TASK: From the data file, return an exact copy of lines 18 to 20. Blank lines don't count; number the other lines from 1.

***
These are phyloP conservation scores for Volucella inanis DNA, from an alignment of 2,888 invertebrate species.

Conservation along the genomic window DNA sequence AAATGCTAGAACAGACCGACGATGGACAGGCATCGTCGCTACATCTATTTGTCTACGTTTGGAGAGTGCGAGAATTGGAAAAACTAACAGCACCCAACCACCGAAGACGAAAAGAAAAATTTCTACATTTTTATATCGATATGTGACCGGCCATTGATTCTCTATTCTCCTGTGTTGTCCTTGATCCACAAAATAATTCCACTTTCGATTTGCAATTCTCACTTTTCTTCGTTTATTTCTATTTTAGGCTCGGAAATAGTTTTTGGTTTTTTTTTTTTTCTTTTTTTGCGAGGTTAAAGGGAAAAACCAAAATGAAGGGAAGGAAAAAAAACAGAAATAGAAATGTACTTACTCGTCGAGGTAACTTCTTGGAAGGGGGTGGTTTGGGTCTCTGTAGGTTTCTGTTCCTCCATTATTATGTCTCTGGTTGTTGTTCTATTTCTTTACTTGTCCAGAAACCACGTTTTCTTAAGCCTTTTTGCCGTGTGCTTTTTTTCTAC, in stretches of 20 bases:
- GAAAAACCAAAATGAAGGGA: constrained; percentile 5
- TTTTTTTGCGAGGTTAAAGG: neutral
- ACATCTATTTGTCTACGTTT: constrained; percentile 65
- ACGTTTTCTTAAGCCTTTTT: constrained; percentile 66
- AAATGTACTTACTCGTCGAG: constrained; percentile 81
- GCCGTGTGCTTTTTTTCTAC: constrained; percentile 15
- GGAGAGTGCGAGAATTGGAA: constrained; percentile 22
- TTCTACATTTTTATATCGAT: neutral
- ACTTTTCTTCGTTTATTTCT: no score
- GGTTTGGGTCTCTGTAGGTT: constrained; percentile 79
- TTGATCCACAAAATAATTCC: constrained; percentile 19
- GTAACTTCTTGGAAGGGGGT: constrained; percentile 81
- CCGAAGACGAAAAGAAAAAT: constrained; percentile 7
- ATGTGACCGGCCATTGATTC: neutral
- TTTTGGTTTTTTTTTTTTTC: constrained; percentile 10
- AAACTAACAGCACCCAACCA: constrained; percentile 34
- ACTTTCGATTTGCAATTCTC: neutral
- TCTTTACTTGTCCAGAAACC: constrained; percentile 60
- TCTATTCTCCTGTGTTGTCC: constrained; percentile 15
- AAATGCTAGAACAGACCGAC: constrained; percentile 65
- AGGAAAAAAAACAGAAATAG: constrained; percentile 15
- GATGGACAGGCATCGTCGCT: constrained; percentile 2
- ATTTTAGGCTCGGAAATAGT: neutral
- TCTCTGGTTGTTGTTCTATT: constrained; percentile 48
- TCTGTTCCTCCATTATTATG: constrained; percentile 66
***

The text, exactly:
- AAACTAACAGCACCCAACCA: constrained; percentile 34
- ACTTTCGATTTGCAATTCTC: neutral
- TCTTTACTTGTCCAGAAACC: constrained; percentile 60